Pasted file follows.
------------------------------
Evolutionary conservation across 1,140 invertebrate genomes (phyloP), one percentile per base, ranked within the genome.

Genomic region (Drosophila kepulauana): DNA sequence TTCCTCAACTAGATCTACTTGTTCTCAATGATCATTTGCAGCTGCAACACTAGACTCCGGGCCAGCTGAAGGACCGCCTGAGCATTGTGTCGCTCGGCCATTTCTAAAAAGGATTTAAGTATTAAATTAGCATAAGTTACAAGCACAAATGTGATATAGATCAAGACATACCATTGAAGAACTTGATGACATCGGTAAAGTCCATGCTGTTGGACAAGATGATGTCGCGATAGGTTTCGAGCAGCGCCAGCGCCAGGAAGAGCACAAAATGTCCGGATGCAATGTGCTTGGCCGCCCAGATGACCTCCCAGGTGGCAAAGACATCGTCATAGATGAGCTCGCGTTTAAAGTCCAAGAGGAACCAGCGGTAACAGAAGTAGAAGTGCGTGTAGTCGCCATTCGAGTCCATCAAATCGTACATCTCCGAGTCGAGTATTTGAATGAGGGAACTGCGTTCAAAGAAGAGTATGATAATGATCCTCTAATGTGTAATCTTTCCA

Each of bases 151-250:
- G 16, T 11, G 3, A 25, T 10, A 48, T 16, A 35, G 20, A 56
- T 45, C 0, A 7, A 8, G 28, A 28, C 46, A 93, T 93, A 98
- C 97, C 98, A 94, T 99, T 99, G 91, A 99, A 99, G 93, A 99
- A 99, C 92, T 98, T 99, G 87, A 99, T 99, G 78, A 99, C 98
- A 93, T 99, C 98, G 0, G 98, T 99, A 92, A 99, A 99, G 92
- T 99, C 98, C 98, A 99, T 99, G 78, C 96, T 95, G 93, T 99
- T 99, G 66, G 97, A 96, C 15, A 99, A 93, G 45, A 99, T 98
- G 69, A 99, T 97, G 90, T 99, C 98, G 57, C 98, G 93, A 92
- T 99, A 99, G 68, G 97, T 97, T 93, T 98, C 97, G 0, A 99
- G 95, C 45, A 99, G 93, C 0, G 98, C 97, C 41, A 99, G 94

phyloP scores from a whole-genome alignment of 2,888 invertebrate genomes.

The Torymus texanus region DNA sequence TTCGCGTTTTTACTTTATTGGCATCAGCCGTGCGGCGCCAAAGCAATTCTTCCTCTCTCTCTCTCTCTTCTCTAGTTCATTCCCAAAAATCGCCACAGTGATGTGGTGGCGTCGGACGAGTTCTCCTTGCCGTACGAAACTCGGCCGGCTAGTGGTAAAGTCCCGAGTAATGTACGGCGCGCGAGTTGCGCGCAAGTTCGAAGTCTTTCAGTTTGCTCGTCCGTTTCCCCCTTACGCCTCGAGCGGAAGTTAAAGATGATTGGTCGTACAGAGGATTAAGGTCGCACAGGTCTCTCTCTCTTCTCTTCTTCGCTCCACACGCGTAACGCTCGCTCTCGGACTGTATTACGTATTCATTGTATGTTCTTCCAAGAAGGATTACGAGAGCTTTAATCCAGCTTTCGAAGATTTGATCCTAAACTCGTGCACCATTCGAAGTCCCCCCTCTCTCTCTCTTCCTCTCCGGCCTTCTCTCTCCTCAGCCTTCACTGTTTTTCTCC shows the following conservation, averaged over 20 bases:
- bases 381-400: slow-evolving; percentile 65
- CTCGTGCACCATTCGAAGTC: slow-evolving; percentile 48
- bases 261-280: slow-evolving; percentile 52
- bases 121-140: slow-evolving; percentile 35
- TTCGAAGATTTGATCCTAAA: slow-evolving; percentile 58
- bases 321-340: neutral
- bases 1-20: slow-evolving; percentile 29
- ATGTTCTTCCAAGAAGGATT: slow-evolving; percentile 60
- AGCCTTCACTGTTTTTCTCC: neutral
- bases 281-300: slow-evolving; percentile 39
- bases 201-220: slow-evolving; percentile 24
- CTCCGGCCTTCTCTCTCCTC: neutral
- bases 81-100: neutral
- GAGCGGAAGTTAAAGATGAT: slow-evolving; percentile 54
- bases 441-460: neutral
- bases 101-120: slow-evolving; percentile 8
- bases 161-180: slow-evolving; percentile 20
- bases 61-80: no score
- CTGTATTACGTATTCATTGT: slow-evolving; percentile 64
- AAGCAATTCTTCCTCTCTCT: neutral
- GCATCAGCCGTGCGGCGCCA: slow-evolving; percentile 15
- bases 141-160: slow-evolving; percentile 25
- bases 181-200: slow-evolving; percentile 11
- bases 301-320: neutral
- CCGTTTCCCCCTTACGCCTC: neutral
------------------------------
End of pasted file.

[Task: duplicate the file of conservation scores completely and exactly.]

Evolutionary conservation across 1,140 invertebrate genomes (phyloP), one percentile per base, ranked within the genome.

Genomic region (Drosophila kepulauana): DNA sequence TTCCTCAACTAGATCTACTTGTTCTCAATGATCATTTGCAGCTGCAACACTAGACTCCGGGCCAGCTGAAGGACCGCCTGAGCATTGTGTCGCTCGGCCATTTCTAAAAAGGATTTAAGTATTAAATTAGCATAAGTTACAAGCACAAATGTGATATAGATCAAGACATACCATTGAAGAACTTGATGACATCGGTAAAGTCCATGCTGTTGGACAAGATGATGTCGCGATAGGTTTCGAGCAGCGCCAGCGCCAGGAAGAGCACAAAATGTCCGGATGCAATGTGCTTGGCCGCCCAGATGACCTCCCAGGTGGCAAAGACATCGTCATAGATGAGCTCGCGTTTAAAGTCCAAGAGGAACCAGCGGTAACAGAAGTAGAAGTGCGTGTAGTCGCCATTCGAGTCCATCAAATCGTACATCTCCGAGTCGAGTATTTGAATGAGGGAACTGCGTTCAAAGAAGAGTATGATAATGATCCTCTAATGTGTAATCTTTCCA

Each of bases 151-250:
- G 16, T 11, G 3, A 25, T 10, A 48, T 16, A 35, G 20, A 56
- T 45, C 0, A 7, A 8, G 28, A 28, C 46, A 93, T 93, A 98
- C 97, C 98, A 94, T 99, T 99, G 91, A 99, A 99, G 93, A 99
- A 99, C 92, T 98, T 99, G 87, A 99, T 99, G 78, A 99, C 98
- A 93, T 99, C 98, G 0, G 98, T 99, A 92, A 99, A 99, G 92
- T 99, C 98, C 98, A 99, T 99, G 78, C 96, T 95, G 93, T 99
- T 99, G 66, G 97, A 96, C 15, A 99, A 93, G 45, A 99, T 98
- G 69, A 99, T 97, G 90, T 99, C 98, G 57, C 98, G 93, A 92
- T 99, A 99, G 68, G 97, T 97, T 93, T 98, C 97, G 0, A 99
- G 95, C 45, A 99, G 93, C 0, G 98, C 97, C 41, A 99, G 94

phyloP scores from a whole-genome alignment of 2,888 invertebrate genomes.

The Torymus texanus region DNA sequence TTCGCGTTTTTACTTTATTGGCATCAGCCGTGCGGCGCCAAAGCAATTCTTCCTCTCTCTCTCTCTCTTCTCTAGTTCATTCCCAAAAATCGCCACAGTGATGTGGTGGCGTCGGACGAGTTCTCCTTGCCGTACGAAACTCGGCCGGCTAGTGGTAAAGTCCCGAGTAATGTACGGCGCGCGAGTTGCGCGCAAGTTCGAAGTCTTTCAGTTTGCTCGTCCGTTTCCCCCTTACGCCTCGAGCGGAAGTTAAAGATGATTGGTCGTACAGAGGATTAAGGTCGCACAGGTCTCTCTCTCTTCTCTTCTTCGCTCCACACGCGTAACGCTCGCTCTCGGACTGTATTACGTATTCATTGTATGTTCTTCCAAGAAGGATTACGAGAGCTTTAATCCAGCTTTCGAAGATTTGATCCTAAACTCGTGCACCATTCGAAGTCCCCCCTCTCTCTCTCTTCCTCTCCGGCCTTCTCTCTCCTCAGCCTTCACTGTTTTTCTCC shows the following conservation, averaged over 20 bases:
- bases 381-400: slow-evolving; percentile 65
- CTCGTGCACCATTCGAAGTC: slow-evolving; percentile 48
- bases 261-280: slow-evolving; percentile 52
- bases 121-140: slow-evolving; percentile 35
- TTCGAAGATTTGATCCTAAA: slow-evolving; percentile 58
- bases 321-340: neutral
- bases 1-20: slow-evolving; percentile 29
- ATGTTCTTCCAAGAAGGATT: slow-evolving; percentile 60
- AGCCTTCACTGTTTTTCTCC: neutral
- bases 281-300: slow-evolving; percentile 39
- bases 201-220: slow-evolving; percentile 24
- CTCCGGCCTTCTCTCTCCTC: neutral
- bases 81-100: neutral
- GAGCGGAAGTTAAAGATGAT: slow-evolving; percentile 54
- bases 441-460: neutral
- bases 101-120: slow-evolving; percentile 8
- bases 161-180: slow-evolving; percentile 20
- bases 61-80: no score
- CTGTATTACGTATTCATTGT: slow-evolving; percentile 64
- AAGCAATTCTTCCTCTCTCT: neutral
- GCATCAGCCGTGCGGCGCCA: slow-evolving; percentile 15
- bases 141-160: slow-evolving; percentile 25
- bases 181-200: slow-evolving; percentile 11
- bases 301-320: neutral
- CCGTTTCCCCCTTACGCCTC: neutral